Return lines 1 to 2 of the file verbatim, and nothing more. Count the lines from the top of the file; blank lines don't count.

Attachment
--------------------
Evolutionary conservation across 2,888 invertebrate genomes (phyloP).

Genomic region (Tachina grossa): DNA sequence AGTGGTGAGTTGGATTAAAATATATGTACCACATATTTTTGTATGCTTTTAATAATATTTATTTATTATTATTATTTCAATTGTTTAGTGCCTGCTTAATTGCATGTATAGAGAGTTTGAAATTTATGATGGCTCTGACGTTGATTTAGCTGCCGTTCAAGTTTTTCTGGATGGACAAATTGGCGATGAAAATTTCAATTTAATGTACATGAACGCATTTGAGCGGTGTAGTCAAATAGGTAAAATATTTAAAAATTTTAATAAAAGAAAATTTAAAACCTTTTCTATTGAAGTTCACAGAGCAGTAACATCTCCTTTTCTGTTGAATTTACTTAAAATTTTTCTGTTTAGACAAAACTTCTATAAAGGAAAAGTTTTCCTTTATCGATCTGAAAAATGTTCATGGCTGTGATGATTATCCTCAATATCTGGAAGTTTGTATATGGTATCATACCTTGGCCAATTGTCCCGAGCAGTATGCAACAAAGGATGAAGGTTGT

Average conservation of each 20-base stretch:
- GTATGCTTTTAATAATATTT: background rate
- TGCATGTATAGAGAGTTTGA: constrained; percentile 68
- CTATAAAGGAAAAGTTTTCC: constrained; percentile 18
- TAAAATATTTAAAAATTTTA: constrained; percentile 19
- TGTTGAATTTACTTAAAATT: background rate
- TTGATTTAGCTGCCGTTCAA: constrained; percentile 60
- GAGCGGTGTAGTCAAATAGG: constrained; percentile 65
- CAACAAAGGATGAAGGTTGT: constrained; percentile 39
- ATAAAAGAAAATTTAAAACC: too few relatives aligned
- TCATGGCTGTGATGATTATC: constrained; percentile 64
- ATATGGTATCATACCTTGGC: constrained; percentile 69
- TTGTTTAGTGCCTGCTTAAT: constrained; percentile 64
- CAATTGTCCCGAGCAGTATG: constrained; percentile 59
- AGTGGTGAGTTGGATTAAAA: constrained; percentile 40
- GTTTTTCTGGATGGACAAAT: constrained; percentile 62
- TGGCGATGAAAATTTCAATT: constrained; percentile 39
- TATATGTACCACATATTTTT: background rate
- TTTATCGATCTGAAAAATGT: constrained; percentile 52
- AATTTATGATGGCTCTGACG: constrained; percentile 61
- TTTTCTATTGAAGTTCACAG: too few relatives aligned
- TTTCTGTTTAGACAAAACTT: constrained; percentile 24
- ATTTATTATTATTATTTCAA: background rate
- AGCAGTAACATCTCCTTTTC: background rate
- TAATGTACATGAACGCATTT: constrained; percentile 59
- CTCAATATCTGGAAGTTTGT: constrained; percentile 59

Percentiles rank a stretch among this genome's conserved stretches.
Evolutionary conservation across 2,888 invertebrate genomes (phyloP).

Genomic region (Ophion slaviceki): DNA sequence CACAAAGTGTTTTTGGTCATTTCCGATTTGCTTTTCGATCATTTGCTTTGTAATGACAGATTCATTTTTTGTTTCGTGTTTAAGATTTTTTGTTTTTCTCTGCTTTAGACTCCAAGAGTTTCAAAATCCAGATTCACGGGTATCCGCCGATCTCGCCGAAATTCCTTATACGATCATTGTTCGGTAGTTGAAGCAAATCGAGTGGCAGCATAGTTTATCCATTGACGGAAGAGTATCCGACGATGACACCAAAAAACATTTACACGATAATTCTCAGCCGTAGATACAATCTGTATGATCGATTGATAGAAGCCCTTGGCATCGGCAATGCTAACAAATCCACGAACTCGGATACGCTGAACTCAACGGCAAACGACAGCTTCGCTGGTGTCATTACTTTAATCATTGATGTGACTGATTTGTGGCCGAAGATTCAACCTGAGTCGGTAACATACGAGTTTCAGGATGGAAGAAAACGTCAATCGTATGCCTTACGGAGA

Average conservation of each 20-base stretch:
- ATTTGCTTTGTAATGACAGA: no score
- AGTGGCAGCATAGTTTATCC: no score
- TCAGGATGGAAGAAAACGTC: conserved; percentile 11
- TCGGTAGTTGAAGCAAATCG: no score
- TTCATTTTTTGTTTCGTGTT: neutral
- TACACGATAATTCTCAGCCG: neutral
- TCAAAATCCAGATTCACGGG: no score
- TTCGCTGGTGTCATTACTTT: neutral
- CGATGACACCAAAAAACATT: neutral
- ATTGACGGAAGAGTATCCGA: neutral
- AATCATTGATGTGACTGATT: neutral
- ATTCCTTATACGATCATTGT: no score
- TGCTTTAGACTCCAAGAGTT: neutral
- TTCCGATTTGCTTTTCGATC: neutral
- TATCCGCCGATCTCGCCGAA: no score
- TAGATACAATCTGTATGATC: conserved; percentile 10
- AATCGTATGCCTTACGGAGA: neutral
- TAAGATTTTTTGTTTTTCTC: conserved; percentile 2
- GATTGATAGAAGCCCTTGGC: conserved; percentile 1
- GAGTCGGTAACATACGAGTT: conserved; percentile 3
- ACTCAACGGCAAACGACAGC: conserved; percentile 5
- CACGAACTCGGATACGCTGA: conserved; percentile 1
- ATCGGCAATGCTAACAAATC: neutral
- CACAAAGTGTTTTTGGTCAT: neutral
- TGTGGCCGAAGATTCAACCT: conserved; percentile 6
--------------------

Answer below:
Evolutionary conservation across 2,888 invertebrate genomes (phyloP).

Genomic region (Tachina grossa): DNA sequence AGTGGTGAGTTGGATTAAAATATATGTACCACATATTTTTGTATGCTTTTAATAATATTTATTTATTATTATTATTTCAATTGTTTAGTGCCTGCTTAATTGCATGTATAGAGAGTTTGAAATTTATGATGGCTCTGACGTTGATTTAGCTGCCGTTCAAGTTTTTCTGGATGGACAAATTGGCGATGAAAATTTCAATTTAATGTACATGAACGCATTTGAGCGGTGTAGTCAAATAGGTAAAATATTTAAAAATTTTAATAAAAGAAAATTTAAAACCTTTTCTATTGAAGTTCACAGAGCAGTAACATCTCCTTTTCTGTTGAATTTACTTAAAATTTTTCTGTTTAGACAAAACTTCTATAAAGGAAAAGTTTTCCTTTATCGATCTGAAAAATGTTCATGGCTGTGATGATTATCCTCAATATCTGGAAGTTTGTATATGGTATCATACCTTGGCCAATTGTCCCGAGCAGTATGCAACAAAGGATGAAGGTTGT